What do Americans think about paying taxes?

From the Boston Tea Party to the modern political movement of the same name, one may be quick to think that complaining about taxes is an American pastime.  But are such sentiments truly representative of all Americans? Perhaps not.

Vanessa Williamson, a Ph.D. candidate in government and social policy at Harvard University, and an Equitable Growth grantee, seeks to gain a deeper understanding of American’s attitudes towards taxes. Williamson is best-known for her work on the modern-day Tea Party and the ideology that drives the phenomenon. In her newest research, however, she attempts to capture the sentiments of a broader group of Americans. Williamson believes that, while there is a great deal of research detailing the most efficient or equitable tax policies, that body of research is irrelevant unless it takes the political landscape into account, a landscape that is shaped in large part by public opinion.

Williamson’s work is especially timely in the wake of president Obama’s latest budget proposal, which would raise taxes for the highest earners and expand tax credits for the middle class in an attempt to tackle rising economic inequality. The tax question also remains front and center in the halls of Congress as members begin crafting the budget for fiscal year 2016.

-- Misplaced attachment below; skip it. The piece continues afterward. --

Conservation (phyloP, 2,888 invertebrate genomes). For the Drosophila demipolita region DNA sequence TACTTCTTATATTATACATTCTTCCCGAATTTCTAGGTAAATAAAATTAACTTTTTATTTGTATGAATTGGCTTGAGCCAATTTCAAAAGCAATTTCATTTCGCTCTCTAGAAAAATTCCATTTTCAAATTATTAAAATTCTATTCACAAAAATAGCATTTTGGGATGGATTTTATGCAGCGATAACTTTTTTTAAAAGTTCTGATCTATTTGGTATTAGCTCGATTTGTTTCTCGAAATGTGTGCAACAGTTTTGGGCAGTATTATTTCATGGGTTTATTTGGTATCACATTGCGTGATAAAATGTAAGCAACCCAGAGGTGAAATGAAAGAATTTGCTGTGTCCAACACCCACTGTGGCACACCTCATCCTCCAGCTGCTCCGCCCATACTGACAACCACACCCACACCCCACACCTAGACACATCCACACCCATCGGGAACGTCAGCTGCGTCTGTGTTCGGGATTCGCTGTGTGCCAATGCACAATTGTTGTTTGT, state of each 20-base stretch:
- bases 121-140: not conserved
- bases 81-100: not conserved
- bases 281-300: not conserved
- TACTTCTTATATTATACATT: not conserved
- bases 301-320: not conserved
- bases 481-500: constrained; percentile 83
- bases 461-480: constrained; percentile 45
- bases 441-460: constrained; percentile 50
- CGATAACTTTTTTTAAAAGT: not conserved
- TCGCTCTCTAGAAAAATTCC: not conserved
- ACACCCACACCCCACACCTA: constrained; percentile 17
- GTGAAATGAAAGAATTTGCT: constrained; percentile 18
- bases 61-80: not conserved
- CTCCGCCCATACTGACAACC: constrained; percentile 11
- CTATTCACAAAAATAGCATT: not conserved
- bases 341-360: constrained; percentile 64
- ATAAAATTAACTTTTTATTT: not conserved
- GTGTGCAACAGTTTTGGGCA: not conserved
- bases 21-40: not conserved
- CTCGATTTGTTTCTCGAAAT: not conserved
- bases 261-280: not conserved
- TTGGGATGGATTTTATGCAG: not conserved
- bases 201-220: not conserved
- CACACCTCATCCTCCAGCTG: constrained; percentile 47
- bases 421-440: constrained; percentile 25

Policymakers on both sides of the aisle must appeal to the American people before they make any substantive changes to U.S. tax policy. So, in this era of inequality, do people see taxes as an investment worth making? To find an answer, Williamson will utilize surveys, interviews, and text analysis to gain a deeper understanding of public opinion on taxes.

Williamson is still compiling survey and interview data, but her preliminary research shows an interesting trend in opinions on taxes expressed in letters written to local newspapers by individuals who identify themselves as a “taxpayer.” After analyzing 1,300 of these letters written between 2003 and 2012, Williamson found that most of these letter-writers refer to themselves as taxpayers as a means to assert a certain status. “This assertion has a democratic flavor with the taxpayer as a kind of ‘everyman,” says Williamson, “but can also be exclusionary in its implications, as writers assert a status over presumed non-taxpayers.”

Williamson finds that 86 percent of those letters do not contain complaints about taxes. Rather, they take issue with other policies perceived to be steering the country in the wrong direction. Only 38 percent of the letters call for an overall reduction in government spending. A majority of Americans may see their yearly payments to Uncle Sam as a democratic duty that allows them to engage in broader policy debates because they have a stake in their country’s well-being—a stake that many people are proud of.

Obviously, these results are preliminary and will be of greater use once they are supplemented by Williamson’s other data. But if her research continues to uncover similar trends, policymakers may need to recognize that the political sentiment in the United States is not entirely anti-tax. Rather, individuals may see paying taxes as a channel through which to engage in the democratic process in a meaningful way.

March 13, 2015

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